A short, simple, and sweet tale about two friends and a horse.

Pub Date: N/A

ISBN: N/A

Page Count: -

Publisher: Hastings Creations Group

Review Posted Online: Oct. 15, 2016

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A persuasive, valuable addition to the ongoing immigration reform debate.

SHOW TRIALS

HOW PROPERTY GETS MORE LEGAL PROTECTION THAN PEOPLE IN OUR FAILED IMMIGRATION SYSTEM

A highly organized, informative discussion of the immigration system in the United States.

In this politically charged environment, Afrasiabi manages to broach the volatile issue of immigration in a well-rounded, surprisingly effective framework that combines case studies, historical research, statistical analysis and personal anecdotes to detail the current issues and propose solutions. Invocations of Kafka, “The Twilight Zone” and “Alice in Wonderland” prove warranted as illustrations of the often surreal circumstances that confront immigrants facing deportation. Immigrants usually lack access to quality legal representation, while their situation can be made doubly difficult due to language barriers and significant cultural differences. Afrasiabi incorporates his work with colleagues and students at the Chapman University School of Law to deftly weave together the facts of several compelling cases and their underlying legal issues, with a genuine sense of suspense as readers wonder if justice will be truly be served. Occasionally, though, the narrative becomes overwrought—two federal laws passed in 1996 are “dark storm clouds depositing their sleet”—although, considering the life-changing effects of court decisions, it’s difficult to overstate the ramifications: extralegal rendition of individuals with pending cases and the de facto deportation of native-born children whose parents are deported. Afrasiabi also addresses the legacy of various anti-alien laws in California, as well as marriage equality for same-sex couples when one partner is a noncitizen. As the subtitle asserts, Afrasiabi employs his additional experience in the field of property law to contrast the stark differences between immigration judges and constitutional judges, like their qualifications, vetting processes and even the oaths they take. His arguments culminate in seven concrete reforms proposed in the conclusion. In order to make the immigration system more just and effective, Afrasiabi claims the solutions are closer than we may think; we can implement procedures and safeguards already in place within the constitutional courts.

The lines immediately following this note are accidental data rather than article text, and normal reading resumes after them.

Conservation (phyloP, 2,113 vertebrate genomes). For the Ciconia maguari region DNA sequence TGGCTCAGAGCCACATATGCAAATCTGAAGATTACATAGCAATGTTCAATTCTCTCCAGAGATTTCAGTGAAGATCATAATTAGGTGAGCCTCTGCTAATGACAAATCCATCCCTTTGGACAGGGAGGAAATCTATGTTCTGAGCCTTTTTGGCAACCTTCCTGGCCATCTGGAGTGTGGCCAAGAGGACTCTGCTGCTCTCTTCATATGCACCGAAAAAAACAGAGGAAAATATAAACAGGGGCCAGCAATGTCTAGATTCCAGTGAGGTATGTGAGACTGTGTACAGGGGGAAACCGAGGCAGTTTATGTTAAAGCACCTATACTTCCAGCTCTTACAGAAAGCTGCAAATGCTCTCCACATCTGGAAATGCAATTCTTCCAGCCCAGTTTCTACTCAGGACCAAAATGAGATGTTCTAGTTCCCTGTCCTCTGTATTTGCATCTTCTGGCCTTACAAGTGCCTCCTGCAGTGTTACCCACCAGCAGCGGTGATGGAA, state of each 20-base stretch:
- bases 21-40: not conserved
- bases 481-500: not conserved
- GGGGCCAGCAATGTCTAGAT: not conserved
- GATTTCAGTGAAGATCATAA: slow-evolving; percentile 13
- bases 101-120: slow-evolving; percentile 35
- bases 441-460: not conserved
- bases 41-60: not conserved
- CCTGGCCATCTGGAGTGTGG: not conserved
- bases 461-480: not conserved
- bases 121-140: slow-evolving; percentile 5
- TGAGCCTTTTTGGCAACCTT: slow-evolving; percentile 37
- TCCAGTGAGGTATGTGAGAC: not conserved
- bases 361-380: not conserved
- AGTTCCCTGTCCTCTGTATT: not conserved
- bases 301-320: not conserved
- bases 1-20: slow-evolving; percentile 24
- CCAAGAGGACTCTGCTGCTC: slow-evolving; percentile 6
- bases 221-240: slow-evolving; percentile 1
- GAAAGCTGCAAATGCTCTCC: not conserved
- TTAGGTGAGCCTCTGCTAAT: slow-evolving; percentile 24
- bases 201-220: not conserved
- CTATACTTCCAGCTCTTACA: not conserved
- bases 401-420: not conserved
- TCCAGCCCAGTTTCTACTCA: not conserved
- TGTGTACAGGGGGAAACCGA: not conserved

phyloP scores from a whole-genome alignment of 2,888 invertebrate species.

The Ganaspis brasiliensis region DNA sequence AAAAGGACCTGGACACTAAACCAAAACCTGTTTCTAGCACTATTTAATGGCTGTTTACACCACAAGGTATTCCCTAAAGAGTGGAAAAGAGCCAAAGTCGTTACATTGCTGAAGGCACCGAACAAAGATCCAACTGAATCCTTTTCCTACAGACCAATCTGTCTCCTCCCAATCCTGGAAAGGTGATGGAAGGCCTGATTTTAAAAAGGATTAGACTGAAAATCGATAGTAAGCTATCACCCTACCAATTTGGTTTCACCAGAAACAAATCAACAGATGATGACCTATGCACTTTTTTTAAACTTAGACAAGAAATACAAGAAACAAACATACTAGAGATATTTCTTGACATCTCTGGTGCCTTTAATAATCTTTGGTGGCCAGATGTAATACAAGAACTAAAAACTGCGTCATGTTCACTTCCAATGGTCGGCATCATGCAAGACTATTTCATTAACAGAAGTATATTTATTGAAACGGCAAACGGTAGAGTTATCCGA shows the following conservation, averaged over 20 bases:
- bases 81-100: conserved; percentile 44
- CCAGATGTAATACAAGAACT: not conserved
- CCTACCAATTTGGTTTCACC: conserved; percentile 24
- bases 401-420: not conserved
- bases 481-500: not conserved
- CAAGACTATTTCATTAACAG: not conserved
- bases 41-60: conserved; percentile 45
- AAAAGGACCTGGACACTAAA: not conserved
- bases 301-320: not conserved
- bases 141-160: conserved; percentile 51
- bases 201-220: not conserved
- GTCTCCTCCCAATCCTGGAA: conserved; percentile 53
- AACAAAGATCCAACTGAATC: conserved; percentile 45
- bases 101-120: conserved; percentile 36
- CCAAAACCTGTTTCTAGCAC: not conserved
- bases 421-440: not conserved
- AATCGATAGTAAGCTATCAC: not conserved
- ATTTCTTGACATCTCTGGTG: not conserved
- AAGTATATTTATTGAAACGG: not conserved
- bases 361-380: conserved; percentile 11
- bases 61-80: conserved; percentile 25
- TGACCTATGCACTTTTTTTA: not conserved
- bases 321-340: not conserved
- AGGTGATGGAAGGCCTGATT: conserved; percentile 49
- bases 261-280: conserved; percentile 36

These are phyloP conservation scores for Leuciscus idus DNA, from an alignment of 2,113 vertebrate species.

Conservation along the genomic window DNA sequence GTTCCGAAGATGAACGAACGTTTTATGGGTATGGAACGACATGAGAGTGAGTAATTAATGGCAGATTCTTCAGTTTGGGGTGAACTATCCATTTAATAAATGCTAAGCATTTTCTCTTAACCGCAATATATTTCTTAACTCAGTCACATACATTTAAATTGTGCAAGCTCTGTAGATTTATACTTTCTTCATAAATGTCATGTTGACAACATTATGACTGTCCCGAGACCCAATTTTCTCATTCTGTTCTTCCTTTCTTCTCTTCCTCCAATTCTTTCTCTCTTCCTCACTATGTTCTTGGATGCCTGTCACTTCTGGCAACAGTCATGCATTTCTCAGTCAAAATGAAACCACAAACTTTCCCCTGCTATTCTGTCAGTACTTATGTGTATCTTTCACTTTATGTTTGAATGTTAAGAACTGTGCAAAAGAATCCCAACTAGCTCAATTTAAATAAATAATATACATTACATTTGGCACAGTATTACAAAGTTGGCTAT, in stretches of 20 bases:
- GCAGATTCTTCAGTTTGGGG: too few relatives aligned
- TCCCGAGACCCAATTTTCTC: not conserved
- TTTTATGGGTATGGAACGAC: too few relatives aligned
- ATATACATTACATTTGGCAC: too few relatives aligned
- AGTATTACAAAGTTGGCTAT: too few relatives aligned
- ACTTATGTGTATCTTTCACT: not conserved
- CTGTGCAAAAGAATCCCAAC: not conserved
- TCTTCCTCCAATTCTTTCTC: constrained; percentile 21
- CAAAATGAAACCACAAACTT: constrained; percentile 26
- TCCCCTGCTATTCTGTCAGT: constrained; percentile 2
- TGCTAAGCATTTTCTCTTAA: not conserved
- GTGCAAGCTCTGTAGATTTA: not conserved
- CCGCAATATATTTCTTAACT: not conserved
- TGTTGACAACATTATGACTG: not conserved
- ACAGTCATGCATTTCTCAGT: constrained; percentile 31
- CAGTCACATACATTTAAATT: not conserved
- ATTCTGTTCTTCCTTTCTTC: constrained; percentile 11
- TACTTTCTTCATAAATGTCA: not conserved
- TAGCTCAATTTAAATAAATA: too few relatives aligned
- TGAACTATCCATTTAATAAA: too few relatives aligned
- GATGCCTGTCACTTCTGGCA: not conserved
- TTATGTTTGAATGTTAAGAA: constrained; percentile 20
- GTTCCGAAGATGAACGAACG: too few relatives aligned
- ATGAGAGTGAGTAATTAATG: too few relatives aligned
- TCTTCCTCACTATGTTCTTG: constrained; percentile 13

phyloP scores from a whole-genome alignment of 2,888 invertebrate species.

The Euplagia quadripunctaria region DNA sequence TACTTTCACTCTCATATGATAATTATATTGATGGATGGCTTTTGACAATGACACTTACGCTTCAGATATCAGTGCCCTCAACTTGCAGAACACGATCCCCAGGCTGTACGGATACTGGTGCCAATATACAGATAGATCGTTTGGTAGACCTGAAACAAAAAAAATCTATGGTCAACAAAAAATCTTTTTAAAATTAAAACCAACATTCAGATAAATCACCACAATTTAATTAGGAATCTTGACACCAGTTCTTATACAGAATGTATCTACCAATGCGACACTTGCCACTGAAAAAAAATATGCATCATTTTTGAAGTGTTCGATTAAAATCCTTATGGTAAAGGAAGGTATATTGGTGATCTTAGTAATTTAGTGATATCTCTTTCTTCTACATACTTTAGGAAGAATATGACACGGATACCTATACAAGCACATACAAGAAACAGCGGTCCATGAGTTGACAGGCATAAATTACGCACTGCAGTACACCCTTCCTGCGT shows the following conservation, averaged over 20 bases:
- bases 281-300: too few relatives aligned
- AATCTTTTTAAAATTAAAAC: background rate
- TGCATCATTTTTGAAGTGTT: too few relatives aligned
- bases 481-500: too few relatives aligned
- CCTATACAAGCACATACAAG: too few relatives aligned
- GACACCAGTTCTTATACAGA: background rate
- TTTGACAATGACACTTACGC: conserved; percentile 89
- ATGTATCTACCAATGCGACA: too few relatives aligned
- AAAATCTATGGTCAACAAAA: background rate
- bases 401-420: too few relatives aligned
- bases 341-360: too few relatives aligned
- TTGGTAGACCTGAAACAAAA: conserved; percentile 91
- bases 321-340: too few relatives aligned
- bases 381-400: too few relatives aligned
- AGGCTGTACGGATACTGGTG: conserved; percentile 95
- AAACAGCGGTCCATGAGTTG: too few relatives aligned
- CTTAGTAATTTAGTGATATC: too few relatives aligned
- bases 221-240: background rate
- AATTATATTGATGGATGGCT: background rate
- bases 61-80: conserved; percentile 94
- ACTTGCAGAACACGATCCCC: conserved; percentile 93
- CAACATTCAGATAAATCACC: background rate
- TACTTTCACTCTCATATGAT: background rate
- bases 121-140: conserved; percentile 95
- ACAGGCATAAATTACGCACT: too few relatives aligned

A persuasive, valuable addition to the ongoing immigration reform debate.

Pub Date: May 1, 2012

ISBN: N/A

Page Count: 249

Publisher: Kurti Publishing

Review Posted Online: Feb. 7, 2012

Kirkus Reviews Issue: March 15, 2012